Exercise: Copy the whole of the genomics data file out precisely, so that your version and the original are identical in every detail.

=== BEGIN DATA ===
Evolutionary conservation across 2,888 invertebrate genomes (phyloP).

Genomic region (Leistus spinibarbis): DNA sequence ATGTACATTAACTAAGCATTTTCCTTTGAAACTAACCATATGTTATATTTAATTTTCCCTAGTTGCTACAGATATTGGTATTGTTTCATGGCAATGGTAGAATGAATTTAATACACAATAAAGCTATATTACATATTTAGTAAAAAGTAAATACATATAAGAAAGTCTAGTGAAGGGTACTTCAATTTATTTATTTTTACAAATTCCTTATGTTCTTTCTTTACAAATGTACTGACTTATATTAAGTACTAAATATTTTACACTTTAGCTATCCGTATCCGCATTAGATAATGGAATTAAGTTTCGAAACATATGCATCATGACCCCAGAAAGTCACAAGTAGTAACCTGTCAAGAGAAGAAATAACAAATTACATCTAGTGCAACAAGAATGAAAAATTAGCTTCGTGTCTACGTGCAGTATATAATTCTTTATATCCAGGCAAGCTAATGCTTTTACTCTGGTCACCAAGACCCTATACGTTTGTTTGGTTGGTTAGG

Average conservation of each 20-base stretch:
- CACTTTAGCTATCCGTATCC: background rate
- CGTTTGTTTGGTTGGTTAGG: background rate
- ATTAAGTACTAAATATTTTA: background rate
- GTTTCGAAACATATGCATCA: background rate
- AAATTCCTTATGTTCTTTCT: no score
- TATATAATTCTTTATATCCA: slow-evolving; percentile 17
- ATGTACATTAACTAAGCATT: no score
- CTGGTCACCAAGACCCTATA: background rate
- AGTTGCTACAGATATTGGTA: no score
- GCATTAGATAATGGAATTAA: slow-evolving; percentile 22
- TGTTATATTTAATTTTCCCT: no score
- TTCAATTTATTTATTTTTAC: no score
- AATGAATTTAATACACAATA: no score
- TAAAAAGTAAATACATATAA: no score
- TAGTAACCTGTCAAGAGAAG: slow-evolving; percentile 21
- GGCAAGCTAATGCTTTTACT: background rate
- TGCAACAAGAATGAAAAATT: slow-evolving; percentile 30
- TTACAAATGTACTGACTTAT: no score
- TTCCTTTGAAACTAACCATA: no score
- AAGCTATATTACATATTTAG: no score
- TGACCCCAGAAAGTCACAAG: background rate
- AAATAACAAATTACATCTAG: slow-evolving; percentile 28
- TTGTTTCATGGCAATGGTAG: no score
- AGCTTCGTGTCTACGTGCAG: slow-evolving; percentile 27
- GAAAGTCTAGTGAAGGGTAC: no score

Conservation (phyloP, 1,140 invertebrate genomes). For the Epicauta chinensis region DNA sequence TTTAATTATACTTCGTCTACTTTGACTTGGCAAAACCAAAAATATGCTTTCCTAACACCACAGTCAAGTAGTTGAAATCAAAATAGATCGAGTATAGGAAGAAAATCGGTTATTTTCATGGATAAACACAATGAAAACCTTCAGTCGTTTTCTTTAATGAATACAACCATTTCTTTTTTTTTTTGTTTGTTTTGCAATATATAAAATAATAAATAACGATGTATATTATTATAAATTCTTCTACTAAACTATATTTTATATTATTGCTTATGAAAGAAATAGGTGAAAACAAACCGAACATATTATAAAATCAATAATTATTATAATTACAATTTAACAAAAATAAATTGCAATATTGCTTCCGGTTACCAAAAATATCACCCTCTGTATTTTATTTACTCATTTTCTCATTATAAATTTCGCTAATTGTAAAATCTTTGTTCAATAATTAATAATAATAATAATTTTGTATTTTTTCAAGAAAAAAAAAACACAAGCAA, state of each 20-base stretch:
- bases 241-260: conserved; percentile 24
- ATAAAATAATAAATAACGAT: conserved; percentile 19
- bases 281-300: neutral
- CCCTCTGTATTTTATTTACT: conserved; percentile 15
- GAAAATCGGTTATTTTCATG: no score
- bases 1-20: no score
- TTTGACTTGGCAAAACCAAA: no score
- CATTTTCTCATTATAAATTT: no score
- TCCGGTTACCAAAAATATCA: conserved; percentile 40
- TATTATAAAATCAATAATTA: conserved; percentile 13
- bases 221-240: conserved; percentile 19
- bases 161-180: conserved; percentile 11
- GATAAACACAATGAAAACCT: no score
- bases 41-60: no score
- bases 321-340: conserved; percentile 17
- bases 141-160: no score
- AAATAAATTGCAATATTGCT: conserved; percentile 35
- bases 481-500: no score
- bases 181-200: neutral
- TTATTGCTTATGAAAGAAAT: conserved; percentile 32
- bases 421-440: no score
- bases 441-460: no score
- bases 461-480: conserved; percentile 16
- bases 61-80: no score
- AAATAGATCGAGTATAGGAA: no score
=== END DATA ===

Evolutionary conservation across 2,888 invertebrate genomes (phyloP).

Genomic region (Leistus spinibarbis): DNA sequence ATGTACATTAACTAAGCATTTTCCTTTGAAACTAACCATATGTTATATTTAATTTTCCCTAGTTGCTACAGATATTGGTATTGTTTCATGGCAATGGTAGAATGAATTTAATACACAATAAAGCTATATTACATATTTAGTAAAAAGTAAATACATATAAGAAAGTCTAGTGAAGGGTACTTCAATTTATTTATTTTTACAAATTCCTTATGTTCTTTCTTTACAAATGTACTGACTTATATTAAGTACTAAATATTTTACACTTTAGCTATCCGTATCCGCATTAGATAATGGAATTAAGTTTCGAAACATATGCATCATGACCCCAGAAAGTCACAAGTAGTAACCTGTCAAGAGAAGAAATAACAAATTACATCTAGTGCAACAAGAATGAAAAATTAGCTTCGTGTCTACGTGCAGTATATAATTCTTTATATCCAGGCAAGCTAATGCTTTTACTCTGGTCACCAAGACCCTATACGTTTGTTTGGTTGGTTAGG

Average conservation of each 20-base stretch:
- CACTTTAGCTATCCGTATCC: background rate
- CGTTTGTTTGGTTGGTTAGG: background rate
- ATTAAGTACTAAATATTTTA: background rate
- GTTTCGAAACATATGCATCA: background rate
- AAATTCCTTATGTTCTTTCT: no score
- TATATAATTCTTTATATCCA: slow-evolving; percentile 17
- ATGTACATTAACTAAGCATT: no score
- CTGGTCACCAAGACCCTATA: background rate
- AGTTGCTACAGATATTGGTA: no score
- GCATTAGATAATGGAATTAA: slow-evolving; percentile 22
- TGTTATATTTAATTTTCCCT: no score
- TTCAATTTATTTATTTTTAC: no score
- AATGAATTTAATACACAATA: no score
- TAAAAAGTAAATACATATAA: no score
- TAGTAACCTGTCAAGAGAAG: slow-evolving; percentile 21
- GGCAAGCTAATGCTTTTACT: background rate
- TGCAACAAGAATGAAAAATT: slow-evolving; percentile 30
- TTACAAATGTACTGACTTAT: no score
- TTCCTTTGAAACTAACCATA: no score
- AAGCTATATTACATATTTAG: no score
- TGACCCCAGAAAGTCACAAG: background rate
- AAATAACAAATTACATCTAG: slow-evolving; percentile 28
- TTGTTTCATGGCAATGGTAG: no score
- AGCTTCGTGTCTACGTGCAG: slow-evolving; percentile 27
- GAAAGTCTAGTGAAGGGTAC: no score

Conservation (phyloP, 1,140 invertebrate genomes). For the Epicauta chinensis region DNA sequence TTTAATTATACTTCGTCTACTTTGACTTGGCAAAACCAAAAATATGCTTTCCTAACACCACAGTCAAGTAGTTGAAATCAAAATAGATCGAGTATAGGAAGAAAATCGGTTATTTTCATGGATAAACACAATGAAAACCTTCAGTCGTTTTCTTTAATGAATACAACCATTTCTTTTTTTTTTTGTTTGTTTTGCAATATATAAAATAATAAATAACGATGTATATTATTATAAATTCTTCTACTAAACTATATTTTATATTATTGCTTATGAAAGAAATAGGTGAAAACAAACCGAACATATTATAAAATCAATAATTATTATAATTACAATTTAACAAAAATAAATTGCAATATTGCTTCCGGTTACCAAAAATATCACCCTCTGTATTTTATTTACTCATTTTCTCATTATAAATTTCGCTAATTGTAAAATCTTTGTTCAATAATTAATAATAATAATAATTTTGTATTTTTTCAAGAAAAAAAAAACACAAGCAA, state of each 20-base stretch:
- bases 241-260: conserved; percentile 24
- ATAAAATAATAAATAACGAT: conserved; percentile 19
- bases 281-300: neutral
- CCCTCTGTATTTTATTTACT: conserved; percentile 15
- GAAAATCGGTTATTTTCATG: no score
- bases 1-20: no score
- TTTGACTTGGCAAAACCAAA: no score
- CATTTTCTCATTATAAATTT: no score
- TCCGGTTACCAAAAATATCA: conserved; percentile 40
- TATTATAAAATCAATAATTA: conserved; percentile 13
- bases 221-240: conserved; percentile 19
- bases 161-180: conserved; percentile 11
- GATAAACACAATGAAAACCT: no score
- bases 41-60: no score
- bases 321-340: conserved; percentile 17
- bases 141-160: no score
- AAATAAATTGCAATATTGCT: conserved; percentile 35
- bases 481-500: no score
- bases 181-200: neutral
- TTATTGCTTATGAAAGAAAT: conserved; percentile 32
- bases 421-440: no score
- bases 441-460: no score
- bases 461-480: conserved; percentile 16
- bases 61-80: no score
- AAATAGATCGAGTATAGGAA: no score